China picking up bargains

January 13, 2015 09:15 AM

China is emerging a winner from the collapse in commodities prices to the lowest in 12 years as the world’s second-largest economy buys a record amount of raw materials.

Imports of crude, copper, iron ore and soybeans climbed to records in 2014 as prices tumbled, customs data showed today. The Bloomberg Commodity Index of 22 energy, agriculture and metal products slid to the lowest level since November 2002 today, after dropping 17% last year.

A rout in energy prices is leading commodities lower amid speculation supplies of raw materials from crude to copper are outpacing demand and as a stronger dollar diminishes their allure. China is seeking to benefit by boosting purchases and filling its stockpiles even as economic growth slows.

“China is taking advantage of an extensive slump in raw material prices to purchase from overseas, which is especially reflected in oil and iron ore,” Guo Chaohui, a Beijing-based analyst with China International Capital Corp., said by phone. “Potential stockpiling may have triggered a buying spree in products like copper and soybeans.”

The Bloomberg Commodity Index extended losses today, sliding 0.4% to 101.5192 at 1:10 p.m. in London. The measure tracks raw materials from London-traded Brent crude, the benchmark for more than half’s the world’s oil, to copper in New York and Kansas City wheat.

 

Oil Stockpiles

Brent tumbled 3.5% to $45.77 a barrel today, and touched the lowest in almost six years. It is down 60% from a peak in June last year as the Organization of Petroleum Exporting Countries resists calls to trim output amid the highest U.S. production in more than three decades. U.S. benchmark West Texas Intermediate slid below $45 a barrel for the first time since April 2009.

China’s overseas oil purchases increased 9.5% to 310 million metric tons last year, according to the data released today. December purchases were at 30.4 million tons, also an all-time high. That’s about 7.19 million barrels a day.

China National United Oil Co., a unit of the country’s biggest energy company known as Chinaoil, bought 47 cargoes on a Singapore trading platform to be delivered last month, according to data from Platts, which operates the system. That’s the equivalent of 23.5 million barrels.

“Record cargoes bought by Chinaoil in October seemed to have been unloaded and are helping imports shoot to a record,” said Amy Sun, a Guangzhou-based analyst at ICIS-C1 Energy, a Shanghai-based commodities researcher. “Meanwhile, the government is taking advantage of low prices to stockpile both commercial and strategic oil.”

 

Major Avenue

China Petroleum & Chemical Corp. and China National Offshore Oil Corp. together may fill two storage projects in the nation’s second phase of building emergency stockpiles during the first half of this year.

“What you see across a lot of the commodities is that you have very strong supply growth globally and that China has been a major avenue where that supply is getting channeled,” Ivan Szpakowski, an analyst at Citigroup Inc. in Hong Kong, said in by phone. “Some of the buying in China is definitely opportunistic.”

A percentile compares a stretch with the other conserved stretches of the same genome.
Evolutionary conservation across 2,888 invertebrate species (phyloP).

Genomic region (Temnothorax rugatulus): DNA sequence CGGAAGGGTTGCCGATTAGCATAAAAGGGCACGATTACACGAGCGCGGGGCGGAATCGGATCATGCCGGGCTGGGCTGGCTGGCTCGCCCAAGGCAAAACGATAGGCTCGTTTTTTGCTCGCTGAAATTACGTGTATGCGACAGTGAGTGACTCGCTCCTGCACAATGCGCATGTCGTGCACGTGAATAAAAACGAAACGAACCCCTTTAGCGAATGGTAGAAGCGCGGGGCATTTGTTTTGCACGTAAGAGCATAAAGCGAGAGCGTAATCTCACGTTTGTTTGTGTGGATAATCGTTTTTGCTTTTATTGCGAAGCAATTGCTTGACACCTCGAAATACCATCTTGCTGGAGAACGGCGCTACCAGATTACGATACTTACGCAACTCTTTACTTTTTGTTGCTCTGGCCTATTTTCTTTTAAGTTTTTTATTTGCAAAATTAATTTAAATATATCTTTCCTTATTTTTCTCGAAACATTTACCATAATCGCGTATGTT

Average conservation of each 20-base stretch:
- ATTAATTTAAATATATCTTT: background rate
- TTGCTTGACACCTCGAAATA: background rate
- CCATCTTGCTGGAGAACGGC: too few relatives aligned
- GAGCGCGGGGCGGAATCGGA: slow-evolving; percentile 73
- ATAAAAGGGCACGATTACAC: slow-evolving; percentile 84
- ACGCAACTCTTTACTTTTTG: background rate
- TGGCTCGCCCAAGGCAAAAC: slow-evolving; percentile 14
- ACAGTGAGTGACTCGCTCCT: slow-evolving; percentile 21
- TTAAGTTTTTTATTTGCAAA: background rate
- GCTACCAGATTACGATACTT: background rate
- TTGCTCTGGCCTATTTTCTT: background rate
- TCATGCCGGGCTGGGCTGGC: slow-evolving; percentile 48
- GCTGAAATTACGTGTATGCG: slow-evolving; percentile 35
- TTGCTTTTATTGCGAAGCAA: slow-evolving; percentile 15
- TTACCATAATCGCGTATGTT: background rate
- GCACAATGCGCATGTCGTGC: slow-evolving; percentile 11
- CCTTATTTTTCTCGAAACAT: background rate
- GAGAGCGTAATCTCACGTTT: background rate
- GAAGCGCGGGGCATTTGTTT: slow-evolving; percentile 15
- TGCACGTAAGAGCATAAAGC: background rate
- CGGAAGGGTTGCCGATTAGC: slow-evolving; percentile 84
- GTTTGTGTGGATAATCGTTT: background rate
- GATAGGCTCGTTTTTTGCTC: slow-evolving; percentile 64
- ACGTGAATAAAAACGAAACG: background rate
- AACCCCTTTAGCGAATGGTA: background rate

Iron ore imports totaled 932.5 million tons last year from 820.3 million tons in 2013, the customs data show. Shipments in December climbed 29% to 86.85 million tons from the month before. The steel-making ingredient collapsed 47% in 2014 as BHP Billiton Ltd., Rio Tinto Group and Vale SA raised low- cost production in Australia and Brazil, spurring a global glut.

 

Winter Purchases

Ore with 62% content delivered to Qingdao, China, lost 2.2% to $68.74 a dry ton today, according to Metal Bulletin Ltd. The benchmark dropped to a five-year low of $66.84 on Dec. 23.

Some mines in China are closed over the winter months, boosting mills’ reliance on stockpiles and imports, and separate data today showed a further drop in the reserves held at ports.

“With winter approaching, buyers were more willing to step up to the plate, especially given stockpiles had fallen materially,” Jeremy Sussman, an analyst at Clarkson Capital Markets LLC, said before the data were released. Imports will continue to grow in 2015, driven by higher steel output and a rise in low-cost seaborne supply, he said.

China’s imports or unwrought copper and products climbed 7.4% to a record 4.83 million tons in 2014, today’s data showed. About 1.6 million tons of new mine supply of the metal may come online in 2015, Bloomberg Intelligence said last month. The expected surplus is 522,000 tons, assuming a 4% growth rate, after an estimated 100,000-ton deficit in 2014, according to Bloomberg Intelligence.

 

Excess Supply

Soybean imports jumped 12.7% to 71.4 million tons last year, the customs data showed today.

Copper for delivery in three months on the London Metal Exchange slipped to as low as $5,832.75 a ton today, the weakest since October 2009, and has dropped 20% over the past year. March soybeans were at $10.235 a bushel, down 21% from a year ago.

China’s gross domestic product climbed 7.4% last year, the slowest expansion since 1990, economists project.

“It’s not the case that underlying demand in China has been great and that’s led to them wanting to buy a huge amount more,” Citigroup’s Szpakowski said. “It’s more a reflection of excess supply, prices are lower.”

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